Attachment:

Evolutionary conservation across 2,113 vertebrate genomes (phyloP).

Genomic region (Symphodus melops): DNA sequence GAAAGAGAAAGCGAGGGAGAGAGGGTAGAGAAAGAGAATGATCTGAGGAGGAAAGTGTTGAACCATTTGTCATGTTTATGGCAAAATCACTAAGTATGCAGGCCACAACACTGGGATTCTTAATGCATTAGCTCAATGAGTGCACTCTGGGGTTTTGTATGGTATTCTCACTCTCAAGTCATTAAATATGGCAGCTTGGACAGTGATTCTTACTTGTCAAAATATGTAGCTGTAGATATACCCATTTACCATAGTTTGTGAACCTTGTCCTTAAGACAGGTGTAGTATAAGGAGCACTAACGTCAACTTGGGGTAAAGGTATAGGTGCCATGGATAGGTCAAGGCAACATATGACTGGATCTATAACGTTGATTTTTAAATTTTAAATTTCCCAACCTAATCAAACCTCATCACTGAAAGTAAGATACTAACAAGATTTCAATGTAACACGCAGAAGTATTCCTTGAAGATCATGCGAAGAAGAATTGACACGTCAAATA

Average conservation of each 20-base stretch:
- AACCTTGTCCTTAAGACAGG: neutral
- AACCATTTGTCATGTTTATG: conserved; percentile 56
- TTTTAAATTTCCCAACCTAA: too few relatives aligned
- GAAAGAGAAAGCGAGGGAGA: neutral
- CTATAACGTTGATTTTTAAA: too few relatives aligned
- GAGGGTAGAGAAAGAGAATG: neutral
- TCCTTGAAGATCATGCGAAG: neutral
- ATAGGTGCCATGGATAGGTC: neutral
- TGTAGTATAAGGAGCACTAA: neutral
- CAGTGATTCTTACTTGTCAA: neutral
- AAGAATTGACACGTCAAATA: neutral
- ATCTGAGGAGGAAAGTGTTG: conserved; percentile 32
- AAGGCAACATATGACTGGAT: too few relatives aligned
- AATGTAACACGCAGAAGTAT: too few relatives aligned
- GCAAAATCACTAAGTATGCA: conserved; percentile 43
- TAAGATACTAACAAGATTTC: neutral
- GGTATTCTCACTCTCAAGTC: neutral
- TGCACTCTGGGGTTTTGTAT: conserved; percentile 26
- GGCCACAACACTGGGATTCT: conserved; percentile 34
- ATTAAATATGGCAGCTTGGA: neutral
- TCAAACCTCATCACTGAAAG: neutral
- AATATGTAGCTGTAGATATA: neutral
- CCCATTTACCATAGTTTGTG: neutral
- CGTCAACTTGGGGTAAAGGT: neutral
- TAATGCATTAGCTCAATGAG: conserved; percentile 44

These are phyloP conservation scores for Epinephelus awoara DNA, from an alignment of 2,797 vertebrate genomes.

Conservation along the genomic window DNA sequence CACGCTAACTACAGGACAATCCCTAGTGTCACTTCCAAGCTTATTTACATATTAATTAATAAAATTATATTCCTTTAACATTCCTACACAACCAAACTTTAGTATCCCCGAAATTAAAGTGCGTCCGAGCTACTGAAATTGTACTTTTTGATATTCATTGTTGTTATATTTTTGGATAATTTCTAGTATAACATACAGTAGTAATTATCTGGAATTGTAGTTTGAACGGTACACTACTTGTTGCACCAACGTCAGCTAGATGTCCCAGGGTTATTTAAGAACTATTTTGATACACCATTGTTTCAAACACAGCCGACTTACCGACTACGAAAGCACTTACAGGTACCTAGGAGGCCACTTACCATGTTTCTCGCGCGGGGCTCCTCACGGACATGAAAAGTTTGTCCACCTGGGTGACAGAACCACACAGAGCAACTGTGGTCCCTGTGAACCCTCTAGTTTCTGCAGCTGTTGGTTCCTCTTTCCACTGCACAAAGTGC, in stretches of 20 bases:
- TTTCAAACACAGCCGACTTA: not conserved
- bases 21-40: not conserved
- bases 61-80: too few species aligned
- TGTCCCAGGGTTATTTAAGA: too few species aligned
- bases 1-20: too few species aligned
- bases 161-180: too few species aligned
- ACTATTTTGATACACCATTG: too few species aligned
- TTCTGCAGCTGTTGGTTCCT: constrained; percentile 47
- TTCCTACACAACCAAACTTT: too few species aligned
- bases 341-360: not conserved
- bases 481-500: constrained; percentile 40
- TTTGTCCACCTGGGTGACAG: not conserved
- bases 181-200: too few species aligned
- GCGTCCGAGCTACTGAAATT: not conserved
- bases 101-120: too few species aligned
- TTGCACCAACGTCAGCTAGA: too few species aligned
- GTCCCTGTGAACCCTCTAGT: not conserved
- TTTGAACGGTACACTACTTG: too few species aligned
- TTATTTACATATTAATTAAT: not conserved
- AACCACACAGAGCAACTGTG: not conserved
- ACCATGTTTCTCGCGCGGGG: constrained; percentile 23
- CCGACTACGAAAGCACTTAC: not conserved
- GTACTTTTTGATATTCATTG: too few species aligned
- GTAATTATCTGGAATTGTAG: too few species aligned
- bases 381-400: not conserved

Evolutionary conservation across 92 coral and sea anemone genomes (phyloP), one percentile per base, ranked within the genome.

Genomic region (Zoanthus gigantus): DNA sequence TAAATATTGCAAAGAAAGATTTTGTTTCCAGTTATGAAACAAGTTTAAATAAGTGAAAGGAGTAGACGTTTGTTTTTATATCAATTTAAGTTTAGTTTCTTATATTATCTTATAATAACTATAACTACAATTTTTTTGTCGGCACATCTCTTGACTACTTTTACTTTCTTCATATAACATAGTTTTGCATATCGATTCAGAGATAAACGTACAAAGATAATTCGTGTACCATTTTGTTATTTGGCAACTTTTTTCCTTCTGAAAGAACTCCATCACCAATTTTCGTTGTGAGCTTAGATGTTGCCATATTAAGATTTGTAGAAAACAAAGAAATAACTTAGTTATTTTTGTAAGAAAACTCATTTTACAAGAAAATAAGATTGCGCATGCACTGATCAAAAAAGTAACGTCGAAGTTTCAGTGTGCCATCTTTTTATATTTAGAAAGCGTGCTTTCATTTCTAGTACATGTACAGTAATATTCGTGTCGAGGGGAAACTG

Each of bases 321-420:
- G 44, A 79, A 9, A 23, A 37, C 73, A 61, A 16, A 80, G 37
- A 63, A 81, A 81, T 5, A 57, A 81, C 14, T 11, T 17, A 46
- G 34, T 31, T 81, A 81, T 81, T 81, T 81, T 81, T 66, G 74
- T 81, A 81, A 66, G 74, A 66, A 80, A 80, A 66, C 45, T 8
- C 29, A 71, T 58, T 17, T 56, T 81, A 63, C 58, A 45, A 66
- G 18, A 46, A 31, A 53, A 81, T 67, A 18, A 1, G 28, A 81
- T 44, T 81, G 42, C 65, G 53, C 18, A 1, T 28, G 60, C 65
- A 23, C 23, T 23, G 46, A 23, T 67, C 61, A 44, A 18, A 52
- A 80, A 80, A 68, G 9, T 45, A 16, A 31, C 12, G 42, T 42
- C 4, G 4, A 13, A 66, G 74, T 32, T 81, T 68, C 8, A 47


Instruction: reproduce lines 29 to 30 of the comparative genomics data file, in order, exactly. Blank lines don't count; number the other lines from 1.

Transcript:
These are phyloP conservation scores for Epinephelus awoara DNA, from an alignment of 2,797 vertebrate genomes.

Conservation along the genomic window DNA sequence CACGCTAACTACAGGACAATCCCTAGTGTCACTTCCAAGCTTATTTACATATTAATTAATAAAATTATATTCCTTTAACATTCCTACACAACCAAACTTTAGTATCCCCGAAATTAAAGTGCGTCCGAGCTACTGAAATTGTACTTTTTGATATTCATTGTTGTTATATTTTTGGATAATTTCTAGTATAACATACAGTAGTAATTATCTGGAATTGTAGTTTGAACGGTACACTACTTGTTGCACCAACGTCAGCTAGATGTCCCAGGGTTATTTAAGAACTATTTTGATACACCATTGTTTCAAACACAGCCGACTTACCGACTACGAAAGCACTTACAGGTACCTAGGAGGCCACTTACCATGTTTCTCGCGCGGGGCTCCTCACGGACATGAAAAGTTTGTCCACCTGGGTGACAGAACCACACAGAGCAACTGTGGTCCCTGTGAACCCTCTAGTTTCTGCAGCTGTTGGTTCCTCTTTCCACTGCACAAAGTGC, in stretches of 20 bases: